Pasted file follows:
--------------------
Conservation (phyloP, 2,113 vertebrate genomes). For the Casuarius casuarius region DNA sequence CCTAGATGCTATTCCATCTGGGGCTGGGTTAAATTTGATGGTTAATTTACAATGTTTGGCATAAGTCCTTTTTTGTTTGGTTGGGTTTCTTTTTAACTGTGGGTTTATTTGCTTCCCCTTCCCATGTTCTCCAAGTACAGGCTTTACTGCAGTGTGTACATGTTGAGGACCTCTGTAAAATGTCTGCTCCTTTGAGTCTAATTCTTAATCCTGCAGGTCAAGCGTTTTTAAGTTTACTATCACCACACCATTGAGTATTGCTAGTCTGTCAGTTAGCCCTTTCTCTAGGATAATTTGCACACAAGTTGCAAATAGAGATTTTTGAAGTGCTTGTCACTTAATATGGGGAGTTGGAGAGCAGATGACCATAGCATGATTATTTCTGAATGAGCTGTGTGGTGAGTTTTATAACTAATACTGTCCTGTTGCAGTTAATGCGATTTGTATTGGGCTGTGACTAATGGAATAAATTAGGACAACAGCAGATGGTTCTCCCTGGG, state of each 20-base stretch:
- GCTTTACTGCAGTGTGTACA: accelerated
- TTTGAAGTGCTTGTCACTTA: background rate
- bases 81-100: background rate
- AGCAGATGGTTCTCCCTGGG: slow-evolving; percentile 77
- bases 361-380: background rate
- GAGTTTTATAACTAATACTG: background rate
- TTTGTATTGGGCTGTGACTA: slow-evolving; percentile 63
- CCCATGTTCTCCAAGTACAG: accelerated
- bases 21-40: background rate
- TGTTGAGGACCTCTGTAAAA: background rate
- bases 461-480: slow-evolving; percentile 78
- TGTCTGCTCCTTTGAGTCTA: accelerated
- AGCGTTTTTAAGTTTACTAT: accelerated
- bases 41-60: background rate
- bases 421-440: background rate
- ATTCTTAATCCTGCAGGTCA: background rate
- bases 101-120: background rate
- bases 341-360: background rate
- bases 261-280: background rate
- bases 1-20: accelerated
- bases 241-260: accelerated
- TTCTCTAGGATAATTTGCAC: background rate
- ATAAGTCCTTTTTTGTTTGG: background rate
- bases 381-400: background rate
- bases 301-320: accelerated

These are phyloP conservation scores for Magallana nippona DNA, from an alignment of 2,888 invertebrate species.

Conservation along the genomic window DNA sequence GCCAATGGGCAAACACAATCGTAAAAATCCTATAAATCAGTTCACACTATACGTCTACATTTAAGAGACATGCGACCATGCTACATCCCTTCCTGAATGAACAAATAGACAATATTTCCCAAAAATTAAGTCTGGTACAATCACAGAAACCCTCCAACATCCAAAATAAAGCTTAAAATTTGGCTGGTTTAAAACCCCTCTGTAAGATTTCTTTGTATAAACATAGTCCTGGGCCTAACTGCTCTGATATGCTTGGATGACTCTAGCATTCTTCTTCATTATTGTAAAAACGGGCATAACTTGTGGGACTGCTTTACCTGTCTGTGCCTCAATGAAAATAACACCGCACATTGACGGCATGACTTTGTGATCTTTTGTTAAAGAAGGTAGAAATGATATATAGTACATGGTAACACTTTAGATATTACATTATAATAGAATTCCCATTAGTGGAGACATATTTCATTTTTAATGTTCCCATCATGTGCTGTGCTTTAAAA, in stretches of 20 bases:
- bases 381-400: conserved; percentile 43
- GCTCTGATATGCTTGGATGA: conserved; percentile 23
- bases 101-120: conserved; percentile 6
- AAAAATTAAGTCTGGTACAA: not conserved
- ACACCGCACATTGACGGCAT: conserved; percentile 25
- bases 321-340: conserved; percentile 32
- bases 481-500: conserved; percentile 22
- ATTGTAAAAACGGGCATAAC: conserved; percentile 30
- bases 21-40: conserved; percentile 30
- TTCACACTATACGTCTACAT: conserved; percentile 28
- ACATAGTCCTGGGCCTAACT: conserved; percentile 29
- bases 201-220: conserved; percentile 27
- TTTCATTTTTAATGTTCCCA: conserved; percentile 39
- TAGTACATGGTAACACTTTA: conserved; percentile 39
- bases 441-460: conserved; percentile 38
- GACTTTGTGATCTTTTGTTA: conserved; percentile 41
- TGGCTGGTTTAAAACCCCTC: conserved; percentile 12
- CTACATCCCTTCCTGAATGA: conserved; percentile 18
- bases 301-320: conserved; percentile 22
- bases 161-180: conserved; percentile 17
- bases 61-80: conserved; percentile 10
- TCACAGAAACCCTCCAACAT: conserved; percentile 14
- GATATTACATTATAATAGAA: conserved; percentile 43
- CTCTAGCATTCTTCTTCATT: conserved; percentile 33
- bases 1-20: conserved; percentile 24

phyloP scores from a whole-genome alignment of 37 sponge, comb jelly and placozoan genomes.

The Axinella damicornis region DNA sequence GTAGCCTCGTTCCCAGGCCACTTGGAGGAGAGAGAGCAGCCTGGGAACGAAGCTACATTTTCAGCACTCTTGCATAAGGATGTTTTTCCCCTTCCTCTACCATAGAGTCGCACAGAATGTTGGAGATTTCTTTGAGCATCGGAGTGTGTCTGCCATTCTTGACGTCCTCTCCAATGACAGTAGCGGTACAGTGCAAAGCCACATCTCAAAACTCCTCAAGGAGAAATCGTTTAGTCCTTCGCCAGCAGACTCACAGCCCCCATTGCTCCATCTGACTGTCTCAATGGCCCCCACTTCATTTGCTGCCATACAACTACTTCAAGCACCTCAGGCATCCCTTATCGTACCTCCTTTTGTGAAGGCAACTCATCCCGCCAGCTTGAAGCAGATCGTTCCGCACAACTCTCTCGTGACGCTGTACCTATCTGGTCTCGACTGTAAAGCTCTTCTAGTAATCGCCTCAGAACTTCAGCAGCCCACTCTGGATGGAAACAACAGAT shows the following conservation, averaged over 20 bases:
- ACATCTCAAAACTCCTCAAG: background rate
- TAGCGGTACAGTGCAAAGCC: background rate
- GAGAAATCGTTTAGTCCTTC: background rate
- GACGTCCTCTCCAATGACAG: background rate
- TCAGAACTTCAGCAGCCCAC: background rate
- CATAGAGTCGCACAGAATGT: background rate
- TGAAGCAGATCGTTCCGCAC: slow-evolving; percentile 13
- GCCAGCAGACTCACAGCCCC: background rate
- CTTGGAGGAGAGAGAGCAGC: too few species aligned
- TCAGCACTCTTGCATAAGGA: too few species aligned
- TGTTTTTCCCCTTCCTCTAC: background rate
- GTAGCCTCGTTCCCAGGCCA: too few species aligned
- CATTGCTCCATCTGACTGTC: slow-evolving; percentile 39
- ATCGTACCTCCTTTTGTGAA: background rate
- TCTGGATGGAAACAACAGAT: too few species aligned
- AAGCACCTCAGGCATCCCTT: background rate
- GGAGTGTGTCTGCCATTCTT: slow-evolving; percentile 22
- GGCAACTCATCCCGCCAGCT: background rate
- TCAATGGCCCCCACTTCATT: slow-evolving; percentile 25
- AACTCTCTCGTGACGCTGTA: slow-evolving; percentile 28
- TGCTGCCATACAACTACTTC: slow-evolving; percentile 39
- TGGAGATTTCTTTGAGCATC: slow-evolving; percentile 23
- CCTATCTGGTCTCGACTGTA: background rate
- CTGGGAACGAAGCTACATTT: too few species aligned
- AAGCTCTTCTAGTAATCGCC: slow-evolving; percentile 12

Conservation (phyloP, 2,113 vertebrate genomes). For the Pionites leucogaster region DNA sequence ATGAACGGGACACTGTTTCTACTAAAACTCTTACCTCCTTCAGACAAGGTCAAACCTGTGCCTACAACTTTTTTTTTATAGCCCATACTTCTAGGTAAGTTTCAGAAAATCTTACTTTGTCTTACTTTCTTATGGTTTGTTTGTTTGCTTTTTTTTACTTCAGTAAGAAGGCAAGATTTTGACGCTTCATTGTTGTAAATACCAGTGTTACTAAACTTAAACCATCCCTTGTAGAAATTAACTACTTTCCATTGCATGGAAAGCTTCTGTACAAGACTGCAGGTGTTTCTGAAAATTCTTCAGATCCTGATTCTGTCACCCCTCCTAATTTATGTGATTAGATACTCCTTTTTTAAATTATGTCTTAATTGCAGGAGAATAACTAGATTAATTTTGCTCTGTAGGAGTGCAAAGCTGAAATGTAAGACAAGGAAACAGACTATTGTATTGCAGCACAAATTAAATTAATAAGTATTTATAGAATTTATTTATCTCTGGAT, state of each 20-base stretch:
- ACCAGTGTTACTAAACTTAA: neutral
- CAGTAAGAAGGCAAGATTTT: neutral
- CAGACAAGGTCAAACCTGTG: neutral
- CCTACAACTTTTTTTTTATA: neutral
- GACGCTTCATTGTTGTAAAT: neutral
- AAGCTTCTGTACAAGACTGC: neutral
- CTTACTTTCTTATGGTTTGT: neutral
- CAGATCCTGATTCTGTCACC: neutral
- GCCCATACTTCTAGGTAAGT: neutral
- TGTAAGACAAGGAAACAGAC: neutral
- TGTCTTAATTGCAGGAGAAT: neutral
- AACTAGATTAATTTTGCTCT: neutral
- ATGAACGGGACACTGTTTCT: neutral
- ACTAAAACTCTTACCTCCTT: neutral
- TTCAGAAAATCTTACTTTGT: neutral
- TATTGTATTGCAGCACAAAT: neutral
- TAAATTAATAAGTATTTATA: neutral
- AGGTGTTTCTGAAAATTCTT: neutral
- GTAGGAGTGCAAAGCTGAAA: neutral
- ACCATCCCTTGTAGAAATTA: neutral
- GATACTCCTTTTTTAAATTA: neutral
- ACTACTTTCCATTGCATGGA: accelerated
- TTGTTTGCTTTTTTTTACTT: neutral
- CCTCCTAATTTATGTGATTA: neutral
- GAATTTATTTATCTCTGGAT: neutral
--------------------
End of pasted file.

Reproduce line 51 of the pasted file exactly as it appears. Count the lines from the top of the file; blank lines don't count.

- GATATTACATTATAATAGAA: conserved; percentile 43